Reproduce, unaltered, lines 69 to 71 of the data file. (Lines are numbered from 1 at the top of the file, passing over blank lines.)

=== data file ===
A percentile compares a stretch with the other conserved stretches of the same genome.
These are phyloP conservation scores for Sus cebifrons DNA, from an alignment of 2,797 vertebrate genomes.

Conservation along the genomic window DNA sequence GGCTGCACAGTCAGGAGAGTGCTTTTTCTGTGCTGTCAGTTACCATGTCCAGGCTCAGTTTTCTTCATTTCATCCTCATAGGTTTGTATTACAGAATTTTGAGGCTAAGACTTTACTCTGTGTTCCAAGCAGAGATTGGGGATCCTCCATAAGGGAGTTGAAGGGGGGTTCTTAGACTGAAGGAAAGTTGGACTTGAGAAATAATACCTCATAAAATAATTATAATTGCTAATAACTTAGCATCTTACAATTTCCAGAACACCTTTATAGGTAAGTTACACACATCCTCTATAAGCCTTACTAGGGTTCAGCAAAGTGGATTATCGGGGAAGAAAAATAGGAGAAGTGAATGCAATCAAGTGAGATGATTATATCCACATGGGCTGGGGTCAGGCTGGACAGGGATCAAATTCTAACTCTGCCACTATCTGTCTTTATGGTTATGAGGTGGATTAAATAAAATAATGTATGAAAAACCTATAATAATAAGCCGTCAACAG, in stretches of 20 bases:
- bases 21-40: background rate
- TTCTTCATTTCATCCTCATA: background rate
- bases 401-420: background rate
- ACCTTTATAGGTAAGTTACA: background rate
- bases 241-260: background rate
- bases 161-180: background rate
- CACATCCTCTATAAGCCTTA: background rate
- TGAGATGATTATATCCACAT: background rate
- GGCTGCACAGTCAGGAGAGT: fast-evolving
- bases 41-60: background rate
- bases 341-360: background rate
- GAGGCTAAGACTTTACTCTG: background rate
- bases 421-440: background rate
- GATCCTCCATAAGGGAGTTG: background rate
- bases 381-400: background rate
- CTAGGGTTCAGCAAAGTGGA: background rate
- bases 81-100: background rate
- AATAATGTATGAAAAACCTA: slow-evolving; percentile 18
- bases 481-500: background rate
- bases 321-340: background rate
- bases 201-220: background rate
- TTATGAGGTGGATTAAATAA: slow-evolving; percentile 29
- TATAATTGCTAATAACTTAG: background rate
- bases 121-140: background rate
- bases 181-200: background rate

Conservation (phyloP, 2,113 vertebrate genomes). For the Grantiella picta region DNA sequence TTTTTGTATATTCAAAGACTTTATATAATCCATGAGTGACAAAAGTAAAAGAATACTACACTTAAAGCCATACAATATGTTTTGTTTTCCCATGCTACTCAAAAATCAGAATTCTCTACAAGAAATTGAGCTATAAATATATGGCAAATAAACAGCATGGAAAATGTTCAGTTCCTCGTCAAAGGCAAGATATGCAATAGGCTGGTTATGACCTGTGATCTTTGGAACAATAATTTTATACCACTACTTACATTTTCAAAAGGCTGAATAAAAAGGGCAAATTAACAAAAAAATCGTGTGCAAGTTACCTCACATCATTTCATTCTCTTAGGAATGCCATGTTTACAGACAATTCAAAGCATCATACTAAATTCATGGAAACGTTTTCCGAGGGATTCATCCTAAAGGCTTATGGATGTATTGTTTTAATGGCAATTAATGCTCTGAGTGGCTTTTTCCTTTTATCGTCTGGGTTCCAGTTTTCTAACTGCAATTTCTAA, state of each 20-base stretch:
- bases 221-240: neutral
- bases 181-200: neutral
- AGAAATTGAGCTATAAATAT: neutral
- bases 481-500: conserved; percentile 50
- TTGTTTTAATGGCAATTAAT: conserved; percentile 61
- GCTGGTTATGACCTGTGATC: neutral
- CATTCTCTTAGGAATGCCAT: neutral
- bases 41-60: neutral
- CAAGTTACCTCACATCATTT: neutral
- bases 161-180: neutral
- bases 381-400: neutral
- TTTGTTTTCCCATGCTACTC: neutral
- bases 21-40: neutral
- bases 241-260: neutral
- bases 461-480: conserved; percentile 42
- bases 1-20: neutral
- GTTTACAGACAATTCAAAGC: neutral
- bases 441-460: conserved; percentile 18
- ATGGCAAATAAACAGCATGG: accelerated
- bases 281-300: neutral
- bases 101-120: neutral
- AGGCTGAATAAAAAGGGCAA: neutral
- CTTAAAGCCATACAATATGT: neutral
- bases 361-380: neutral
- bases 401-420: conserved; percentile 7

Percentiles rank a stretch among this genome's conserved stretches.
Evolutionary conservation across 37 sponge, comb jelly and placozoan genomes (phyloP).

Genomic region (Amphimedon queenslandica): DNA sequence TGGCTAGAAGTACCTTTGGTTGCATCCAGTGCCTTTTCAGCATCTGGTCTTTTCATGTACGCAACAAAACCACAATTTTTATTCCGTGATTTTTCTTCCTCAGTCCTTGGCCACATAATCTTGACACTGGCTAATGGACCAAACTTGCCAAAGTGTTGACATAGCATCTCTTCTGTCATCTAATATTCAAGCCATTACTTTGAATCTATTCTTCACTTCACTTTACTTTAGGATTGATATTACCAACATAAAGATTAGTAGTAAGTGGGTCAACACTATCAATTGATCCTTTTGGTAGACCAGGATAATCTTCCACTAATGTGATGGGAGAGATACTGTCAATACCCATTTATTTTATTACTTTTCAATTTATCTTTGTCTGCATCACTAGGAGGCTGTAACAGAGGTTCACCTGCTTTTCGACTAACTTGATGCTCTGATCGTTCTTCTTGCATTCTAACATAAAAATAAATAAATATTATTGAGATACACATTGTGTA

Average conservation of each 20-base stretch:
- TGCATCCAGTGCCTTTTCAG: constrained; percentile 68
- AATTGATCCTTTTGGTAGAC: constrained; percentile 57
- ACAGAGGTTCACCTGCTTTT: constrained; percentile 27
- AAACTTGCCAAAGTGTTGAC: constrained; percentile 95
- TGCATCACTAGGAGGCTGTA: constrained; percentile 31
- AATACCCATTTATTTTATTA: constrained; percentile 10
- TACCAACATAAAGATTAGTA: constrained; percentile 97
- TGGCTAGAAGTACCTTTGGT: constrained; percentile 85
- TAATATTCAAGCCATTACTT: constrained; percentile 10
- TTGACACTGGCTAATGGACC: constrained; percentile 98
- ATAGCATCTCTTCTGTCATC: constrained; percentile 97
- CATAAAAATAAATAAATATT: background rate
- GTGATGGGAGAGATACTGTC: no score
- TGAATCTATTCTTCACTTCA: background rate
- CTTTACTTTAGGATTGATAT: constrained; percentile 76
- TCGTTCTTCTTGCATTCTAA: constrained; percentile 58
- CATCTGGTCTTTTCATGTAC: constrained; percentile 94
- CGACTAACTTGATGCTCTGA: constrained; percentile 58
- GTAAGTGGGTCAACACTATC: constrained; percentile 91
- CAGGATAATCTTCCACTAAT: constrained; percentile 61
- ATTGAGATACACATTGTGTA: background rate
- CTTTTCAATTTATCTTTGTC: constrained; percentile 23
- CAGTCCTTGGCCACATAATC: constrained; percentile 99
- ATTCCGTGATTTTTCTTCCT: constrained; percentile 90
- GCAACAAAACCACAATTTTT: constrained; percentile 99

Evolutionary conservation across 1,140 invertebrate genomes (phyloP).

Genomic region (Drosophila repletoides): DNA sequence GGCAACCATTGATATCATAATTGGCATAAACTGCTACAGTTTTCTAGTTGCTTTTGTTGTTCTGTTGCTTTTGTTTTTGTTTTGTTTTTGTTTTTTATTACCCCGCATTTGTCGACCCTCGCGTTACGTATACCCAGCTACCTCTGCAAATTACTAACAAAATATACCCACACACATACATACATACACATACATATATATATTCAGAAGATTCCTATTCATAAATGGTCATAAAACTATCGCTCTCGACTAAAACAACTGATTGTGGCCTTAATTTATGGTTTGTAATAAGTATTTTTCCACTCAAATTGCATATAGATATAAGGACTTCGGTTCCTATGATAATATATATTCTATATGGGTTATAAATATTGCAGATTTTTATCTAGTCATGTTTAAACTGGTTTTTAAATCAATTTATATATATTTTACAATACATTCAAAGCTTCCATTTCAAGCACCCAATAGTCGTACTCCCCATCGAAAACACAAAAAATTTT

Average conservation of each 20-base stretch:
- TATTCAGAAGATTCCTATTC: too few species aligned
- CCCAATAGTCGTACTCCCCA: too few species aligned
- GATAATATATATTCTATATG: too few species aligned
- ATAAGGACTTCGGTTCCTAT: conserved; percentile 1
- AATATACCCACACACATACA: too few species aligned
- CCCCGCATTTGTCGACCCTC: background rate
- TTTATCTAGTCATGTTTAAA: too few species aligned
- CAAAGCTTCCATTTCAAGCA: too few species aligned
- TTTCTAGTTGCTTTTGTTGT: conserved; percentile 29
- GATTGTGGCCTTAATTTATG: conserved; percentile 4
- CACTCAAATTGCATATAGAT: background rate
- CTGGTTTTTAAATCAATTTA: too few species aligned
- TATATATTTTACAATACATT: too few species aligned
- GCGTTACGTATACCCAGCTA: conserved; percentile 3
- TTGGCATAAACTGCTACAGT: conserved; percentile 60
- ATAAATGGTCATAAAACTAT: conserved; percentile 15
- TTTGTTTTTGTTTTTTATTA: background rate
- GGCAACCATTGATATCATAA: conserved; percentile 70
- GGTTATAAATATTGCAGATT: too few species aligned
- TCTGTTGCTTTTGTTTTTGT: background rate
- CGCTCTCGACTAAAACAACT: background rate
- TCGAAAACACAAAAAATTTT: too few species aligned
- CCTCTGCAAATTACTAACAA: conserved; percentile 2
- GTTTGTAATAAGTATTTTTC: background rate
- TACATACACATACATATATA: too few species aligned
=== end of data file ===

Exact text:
- ATAGCATCTCTTCTGTCATC: constrained; percentile 97
- CATAAAAATAAATAAATATT: background rate
- GTGATGGGAGAGATACTGTC: no score